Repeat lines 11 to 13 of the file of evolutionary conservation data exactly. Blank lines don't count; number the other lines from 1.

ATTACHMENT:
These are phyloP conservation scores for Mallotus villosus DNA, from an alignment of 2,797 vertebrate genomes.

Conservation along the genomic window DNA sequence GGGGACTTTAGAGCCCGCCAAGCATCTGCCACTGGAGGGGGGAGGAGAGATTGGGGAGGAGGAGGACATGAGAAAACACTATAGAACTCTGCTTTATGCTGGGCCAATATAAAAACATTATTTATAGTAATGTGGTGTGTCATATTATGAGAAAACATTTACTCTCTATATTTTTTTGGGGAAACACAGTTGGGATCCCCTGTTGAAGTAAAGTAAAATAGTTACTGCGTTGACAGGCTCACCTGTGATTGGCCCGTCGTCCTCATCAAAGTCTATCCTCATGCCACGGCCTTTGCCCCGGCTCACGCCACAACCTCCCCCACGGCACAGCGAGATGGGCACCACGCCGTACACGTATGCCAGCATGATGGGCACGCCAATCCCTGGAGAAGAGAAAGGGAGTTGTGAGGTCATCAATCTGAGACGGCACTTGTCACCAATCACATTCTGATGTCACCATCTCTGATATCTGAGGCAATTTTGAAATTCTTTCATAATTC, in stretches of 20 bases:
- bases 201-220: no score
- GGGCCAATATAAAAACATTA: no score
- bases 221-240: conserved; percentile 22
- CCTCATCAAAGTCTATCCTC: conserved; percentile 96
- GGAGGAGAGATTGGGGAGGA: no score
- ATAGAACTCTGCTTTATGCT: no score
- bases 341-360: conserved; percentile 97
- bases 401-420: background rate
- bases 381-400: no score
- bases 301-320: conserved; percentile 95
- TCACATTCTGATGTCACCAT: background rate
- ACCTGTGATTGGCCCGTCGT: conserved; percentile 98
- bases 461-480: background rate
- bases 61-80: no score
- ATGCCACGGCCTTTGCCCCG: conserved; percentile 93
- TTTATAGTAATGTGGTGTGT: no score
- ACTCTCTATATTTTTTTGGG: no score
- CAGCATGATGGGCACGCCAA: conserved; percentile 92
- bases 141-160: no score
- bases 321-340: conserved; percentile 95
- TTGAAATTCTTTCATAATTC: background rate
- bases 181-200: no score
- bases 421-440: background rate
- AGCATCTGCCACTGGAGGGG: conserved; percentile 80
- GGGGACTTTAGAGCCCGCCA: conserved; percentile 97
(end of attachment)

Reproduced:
- bases 381-400: no score
- bases 301-320: conserved; percentile 95
- TCACATTCTGATGTCACCAT: background rate